Felton was born in 1835 in Decatur, Ga., the daughter of a prosperous planter and merchant. Unusual in the antebellum South, she was sent to Madison Female College, in Madison, Ga., which was essentially a finishing school, incorporating both the last years of secondary education and the first year or two of college. At Madison, she finished at the top of her class.

She married young, in 1853, to William H. Felton, and moved to the latter’s plantation just north of Cartersville, Ga. Like most plantations in the Deep South, the Feltons had slaves.

On the plus side, Rebecca Ann Felton was a prominent women’s rights advocate, pushing for women’s suffrage long before it was popular. In addition, she was a proponent of prison reform and educational modernization.

Also a lecturer, writer and reformer, Felton was considered the most prominent woman in Georgia in the Progressive Era.

Felton’s involvement in politics went beyond being an advocate. Her husband was a member of the US House of Representatives and Georgia House of Representatives, and she ran his campaigns.

In 1922, when Felton was 87, she was named to the US Senate through a bit a political maneuvering, though not all on her part.

Georgia Gov. Thomas W. Hardwick was a candidate for the next general election to the Senate when sitting Sen. Thomas E. Watson died prematurely. Seeking an appointee who would not be a competitor in the coming special election to fill the vacant seat and also looking for a way to secure the vote of the new women voters alienated by his earlier opposition to the Nineteenth Amendment (giving women the right to vote), Hardwick chose Felton to serve as senator in early October 1922.

Despite Hardwick’s tactics, Walter F. George won the seat. Rather than take his seat immediately when the Senate reconvened on Nov. 21, 1922, George allowed Felton to be sworn in. This was due in part to the efforts of Felton and a supportive campaign launched by the women of Georgia.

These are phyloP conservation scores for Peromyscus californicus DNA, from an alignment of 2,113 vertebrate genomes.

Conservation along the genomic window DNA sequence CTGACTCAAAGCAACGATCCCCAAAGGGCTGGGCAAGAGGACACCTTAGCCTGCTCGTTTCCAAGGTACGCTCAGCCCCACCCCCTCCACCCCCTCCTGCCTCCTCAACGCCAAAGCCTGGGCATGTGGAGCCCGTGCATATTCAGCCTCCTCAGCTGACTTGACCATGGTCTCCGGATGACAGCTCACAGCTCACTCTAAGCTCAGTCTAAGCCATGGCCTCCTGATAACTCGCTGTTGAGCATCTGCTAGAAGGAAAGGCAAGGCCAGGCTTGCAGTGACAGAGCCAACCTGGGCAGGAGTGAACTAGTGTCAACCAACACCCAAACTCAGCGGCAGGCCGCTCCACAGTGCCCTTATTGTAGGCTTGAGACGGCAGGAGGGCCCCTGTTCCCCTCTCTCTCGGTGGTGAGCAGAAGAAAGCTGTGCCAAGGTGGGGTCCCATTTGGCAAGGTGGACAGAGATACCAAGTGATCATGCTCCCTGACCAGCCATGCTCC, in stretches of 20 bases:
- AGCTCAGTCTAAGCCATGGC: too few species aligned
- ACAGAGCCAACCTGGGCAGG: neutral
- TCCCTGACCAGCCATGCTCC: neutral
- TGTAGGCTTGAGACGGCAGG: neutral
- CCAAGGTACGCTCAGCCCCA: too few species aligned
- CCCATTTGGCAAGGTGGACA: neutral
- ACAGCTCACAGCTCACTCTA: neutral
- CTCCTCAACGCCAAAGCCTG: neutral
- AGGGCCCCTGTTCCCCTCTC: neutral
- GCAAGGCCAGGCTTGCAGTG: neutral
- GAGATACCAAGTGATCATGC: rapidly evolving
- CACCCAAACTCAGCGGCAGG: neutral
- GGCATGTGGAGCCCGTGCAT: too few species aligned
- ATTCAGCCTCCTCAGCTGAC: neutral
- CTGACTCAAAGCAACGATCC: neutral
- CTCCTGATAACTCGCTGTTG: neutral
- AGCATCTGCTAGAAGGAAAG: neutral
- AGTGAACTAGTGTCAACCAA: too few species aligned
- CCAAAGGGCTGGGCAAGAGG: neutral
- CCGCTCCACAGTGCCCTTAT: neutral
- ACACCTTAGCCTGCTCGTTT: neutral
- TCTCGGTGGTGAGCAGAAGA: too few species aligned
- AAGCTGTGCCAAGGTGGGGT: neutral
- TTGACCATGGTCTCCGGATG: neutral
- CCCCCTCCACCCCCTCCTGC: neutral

While Felton was a solon for but a single day, she became the first woman seated in the US Senate.

As such, she was oldest freshman senator to enter the legislative body, at 87 years, nine months and 22 days; was the last member of either house of Congress to have been a slave owner; and is also the only woman to have served as a senator from Georgia.

Unfortunately, Felton’s “progressivism” only went so far. Felton was, quite simply, a virulent white supremacist. She claimed, for instance, that the more money that Georgia spent on black education, the more crimes blacks committed, wrote Leon Litwack in the 1999 work Trouble in Mind: Black Southerners in the Age of Jim Crow.

Felton considered “young blacks” who sought equal treatment “half-civilized gorillas,” and ascribed to them a “brutal lust” for white women, Litwack wrote, adding that while Felton sought suffrage for women, she decried voting rights for blacks, arguing that it led directly to the rape of white women.

Felton was among the few prominent women who spoke in favor of lynching and on at least one occasion stated that white Southerners should “lynch a thousand [black men] a week if it becomes necessary” to “protect woman’s dearest possession.”

“She’s a puzzle to us now because we would have expected a woman who was committed to expanding the opportunity for women to have been sensitive to the plight and oppression of African Americans,” Fitz Brundage, an expert on post-Civil War Southern history at the University of North Carolina, told The Wall Street Journal. “She never had a moment of introspection.”

(Top: Rebecca Ann Latimer Felton, in all her conflicted opaqueness.)

Zimbabwe could be retracing road to hyperinflation

zimbabwe-bond-notes

Zimbabwe introduced a new currency Monday, but citizens of the foundering African nation aren’t exactly embracing the so-called “bond note” money.

Zimbabwe has been operating to a large degree on US dollars since 2009, after the Zimbabwe dollar was abandoned following some of the worst inflation in world history – peaking at something akin to 500 billion percent – that left residents barely able to buy such items as a single egg with a 1 billion dollar banknote.